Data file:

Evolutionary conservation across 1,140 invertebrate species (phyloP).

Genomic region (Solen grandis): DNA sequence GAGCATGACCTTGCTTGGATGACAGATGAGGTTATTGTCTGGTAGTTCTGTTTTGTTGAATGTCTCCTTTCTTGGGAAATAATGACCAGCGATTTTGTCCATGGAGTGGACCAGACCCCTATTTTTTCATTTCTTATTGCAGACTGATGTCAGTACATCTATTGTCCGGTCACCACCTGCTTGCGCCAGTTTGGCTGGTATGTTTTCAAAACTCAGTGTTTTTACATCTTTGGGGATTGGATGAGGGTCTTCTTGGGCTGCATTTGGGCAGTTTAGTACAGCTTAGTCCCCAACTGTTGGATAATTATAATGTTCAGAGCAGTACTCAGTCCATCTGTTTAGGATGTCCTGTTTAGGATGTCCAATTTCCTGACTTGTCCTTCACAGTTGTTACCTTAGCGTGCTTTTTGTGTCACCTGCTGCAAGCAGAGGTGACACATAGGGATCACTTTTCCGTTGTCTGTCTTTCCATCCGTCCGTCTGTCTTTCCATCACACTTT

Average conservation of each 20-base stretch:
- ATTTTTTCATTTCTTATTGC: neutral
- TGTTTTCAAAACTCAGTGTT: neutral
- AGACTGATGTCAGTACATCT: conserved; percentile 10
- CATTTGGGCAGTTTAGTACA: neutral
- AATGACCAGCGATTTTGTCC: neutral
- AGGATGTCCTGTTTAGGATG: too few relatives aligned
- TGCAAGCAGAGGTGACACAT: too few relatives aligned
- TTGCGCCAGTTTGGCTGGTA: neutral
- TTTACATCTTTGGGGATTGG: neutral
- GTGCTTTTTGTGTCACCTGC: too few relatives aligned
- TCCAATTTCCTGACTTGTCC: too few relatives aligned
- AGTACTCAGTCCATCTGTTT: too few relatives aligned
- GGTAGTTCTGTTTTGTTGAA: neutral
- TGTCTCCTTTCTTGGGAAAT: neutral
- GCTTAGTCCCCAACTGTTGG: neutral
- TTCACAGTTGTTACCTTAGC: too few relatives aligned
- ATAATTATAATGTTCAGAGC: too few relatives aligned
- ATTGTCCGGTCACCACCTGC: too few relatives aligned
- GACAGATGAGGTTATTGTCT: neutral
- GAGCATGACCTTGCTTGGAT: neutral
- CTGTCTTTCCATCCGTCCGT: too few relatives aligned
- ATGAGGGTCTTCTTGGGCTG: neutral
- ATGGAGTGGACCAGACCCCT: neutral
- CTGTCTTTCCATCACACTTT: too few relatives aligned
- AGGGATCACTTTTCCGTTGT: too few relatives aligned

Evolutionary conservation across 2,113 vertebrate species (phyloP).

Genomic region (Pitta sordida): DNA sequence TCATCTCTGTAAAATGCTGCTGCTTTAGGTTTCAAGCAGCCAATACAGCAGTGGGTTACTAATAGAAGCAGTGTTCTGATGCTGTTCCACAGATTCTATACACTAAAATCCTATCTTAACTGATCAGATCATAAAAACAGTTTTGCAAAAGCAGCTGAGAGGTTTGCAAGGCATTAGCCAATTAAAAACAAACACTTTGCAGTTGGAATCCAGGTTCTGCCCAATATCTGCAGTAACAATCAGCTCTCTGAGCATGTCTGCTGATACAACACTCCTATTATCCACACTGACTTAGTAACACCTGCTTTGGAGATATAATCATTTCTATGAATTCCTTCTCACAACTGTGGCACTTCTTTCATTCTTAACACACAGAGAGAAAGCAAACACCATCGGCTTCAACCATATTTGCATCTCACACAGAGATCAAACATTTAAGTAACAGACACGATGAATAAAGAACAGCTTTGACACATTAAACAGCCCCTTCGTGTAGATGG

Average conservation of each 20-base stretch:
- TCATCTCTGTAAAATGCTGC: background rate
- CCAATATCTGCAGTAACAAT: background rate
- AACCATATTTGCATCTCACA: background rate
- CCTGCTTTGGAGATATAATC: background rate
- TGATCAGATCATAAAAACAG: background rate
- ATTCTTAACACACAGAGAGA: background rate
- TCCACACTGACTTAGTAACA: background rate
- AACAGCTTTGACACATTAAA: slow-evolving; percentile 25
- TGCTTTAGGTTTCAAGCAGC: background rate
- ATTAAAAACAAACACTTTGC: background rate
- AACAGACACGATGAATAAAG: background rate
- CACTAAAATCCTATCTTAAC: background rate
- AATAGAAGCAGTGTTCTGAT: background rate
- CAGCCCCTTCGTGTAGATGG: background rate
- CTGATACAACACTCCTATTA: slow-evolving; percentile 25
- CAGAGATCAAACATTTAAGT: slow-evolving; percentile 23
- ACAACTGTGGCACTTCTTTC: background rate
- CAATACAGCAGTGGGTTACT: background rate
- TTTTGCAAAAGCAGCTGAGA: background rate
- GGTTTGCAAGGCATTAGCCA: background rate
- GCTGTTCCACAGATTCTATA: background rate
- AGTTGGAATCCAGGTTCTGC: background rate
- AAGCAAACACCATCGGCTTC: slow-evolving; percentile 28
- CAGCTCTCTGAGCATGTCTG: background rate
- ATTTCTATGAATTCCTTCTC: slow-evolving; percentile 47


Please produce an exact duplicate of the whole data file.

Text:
Evolutionary conservation across 1,140 invertebrate species (phyloP).

Genomic region (Solen grandis): DNA sequence GAGCATGACCTTGCTTGGATGACAGATGAGGTTATTGTCTGGTAGTTCTGTTTTGTTGAATGTCTCCTTTCTTGGGAAATAATGACCAGCGATTTTGTCCATGGAGTGGACCAGACCCCTATTTTTTCATTTCTTATTGCAGACTGATGTCAGTACATCTATTGTCCGGTCACCACCTGCTTGCGCCAGTTTGGCTGGTATGTTTTCAAAACTCAGTGTTTTTACATCTTTGGGGATTGGATGAGGGTCTTCTTGGGCTGCATTTGGGCAGTTTAGTACAGCTTAGTCCCCAACTGTTGGATAATTATAATGTTCAGAGCAGTACTCAGTCCATCTGTTTAGGATGTCCTGTTTAGGATGTCCAATTTCCTGACTTGTCCTTCACAGTTGTTACCTTAGCGTGCTTTTTGTGTCACCTGCTGCAAGCAGAGGTGACACATAGGGATCACTTTTCCGTTGTCTGTCTTTCCATCCGTCCGTCTGTCTTTCCATCACACTTT

Average conservation of each 20-base stretch:
- ATTTTTTCATTTCTTATTGC: neutral
- TGTTTTCAAAACTCAGTGTT: neutral
- AGACTGATGTCAGTACATCT: conserved; percentile 10
- CATTTGGGCAGTTTAGTACA: neutral
- AATGACCAGCGATTTTGTCC: neutral
- AGGATGTCCTGTTTAGGATG: too few relatives aligned
- TGCAAGCAGAGGTGACACAT: too few relatives aligned
- TTGCGCCAGTTTGGCTGGTA: neutral
- TTTACATCTTTGGGGATTGG: neutral
- GTGCTTTTTGTGTCACCTGC: too few relatives aligned
- TCCAATTTCCTGACTTGTCC: too few relatives aligned
- AGTACTCAGTCCATCTGTTT: too few relatives aligned
- GGTAGTTCTGTTTTGTTGAA: neutral
- TGTCTCCTTTCTTGGGAAAT: neutral
- GCTTAGTCCCCAACTGTTGG: neutral
- TTCACAGTTGTTACCTTAGC: too few relatives aligned
- ATAATTATAATGTTCAGAGC: too few relatives aligned
- ATTGTCCGGTCACCACCTGC: too few relatives aligned
- GACAGATGAGGTTATTGTCT: neutral
- GAGCATGACCTTGCTTGGAT: neutral
- CTGTCTTTCCATCCGTCCGT: too few relatives aligned
- ATGAGGGTCTTCTTGGGCTG: neutral
- ATGGAGTGGACCAGACCCCT: neutral
- CTGTCTTTCCATCACACTTT: too few relatives aligned
- AGGGATCACTTTTCCGTTGT: too few relatives aligned

Evolutionary conservation across 2,113 vertebrate species (phyloP).

Genomic region (Pitta sordida): DNA sequence TCATCTCTGTAAAATGCTGCTGCTTTAGGTTTCAAGCAGCCAATACAGCAGTGGGTTACTAATAGAAGCAGTGTTCTGATGCTGTTCCACAGATTCTATACACTAAAATCCTATCTTAACTGATCAGATCATAAAAACAGTTTTGCAAAAGCAGCTGAGAGGTTTGCAAGGCATTAGCCAATTAAAAACAAACACTTTGCAGTTGGAATCCAGGTTCTGCCCAATATCTGCAGTAACAATCAGCTCTCTGAGCATGTCTGCTGATACAACACTCCTATTATCCACACTGACTTAGTAACACCTGCTTTGGAGATATAATCATTTCTATGAATTCCTTCTCACAACTGTGGCACTTCTTTCATTCTTAACACACAGAGAGAAAGCAAACACCATCGGCTTCAACCATATTTGCATCTCACACAGAGATCAAACATTTAAGTAACAGACACGATGAATAAAGAACAGCTTTGACACATTAAACAGCCCCTTCGTGTAGATGG

Average conservation of each 20-base stretch:
- TCATCTCTGTAAAATGCTGC: background rate
- CCAATATCTGCAGTAACAAT: background rate
- AACCATATTTGCATCTCACA: background rate
- CCTGCTTTGGAGATATAATC: background rate
- TGATCAGATCATAAAAACAG: background rate
- ATTCTTAACACACAGAGAGA: background rate
- TCCACACTGACTTAGTAACA: background rate
- AACAGCTTTGACACATTAAA: slow-evolving; percentile 25
- TGCTTTAGGTTTCAAGCAGC: background rate
- ATTAAAAACAAACACTTTGC: background rate
- AACAGACACGATGAATAAAG: background rate
- CACTAAAATCCTATCTTAAC: background rate
- AATAGAAGCAGTGTTCTGAT: background rate
- CAGCCCCTTCGTGTAGATGG: background rate
- CTGATACAACACTCCTATTA: slow-evolving; percentile 25
- CAGAGATCAAACATTTAAGT: slow-evolving; percentile 23
- ACAACTGTGGCACTTCTTTC: background rate
- CAATACAGCAGTGGGTTACT: background rate
- TTTTGCAAAAGCAGCTGAGA: background rate
- GGTTTGCAAGGCATTAGCCA: background rate
- GCTGTTCCACAGATTCTATA: background rate
- AGTTGGAATCCAGGTTCTGC: background rate
- AAGCAAACACCATCGGCTTC: slow-evolving; percentile 28
- CAGCTCTCTGAGCATGTCTG: background rate
- ATTTCTATGAATTCCTTCTC: slow-evolving; percentile 47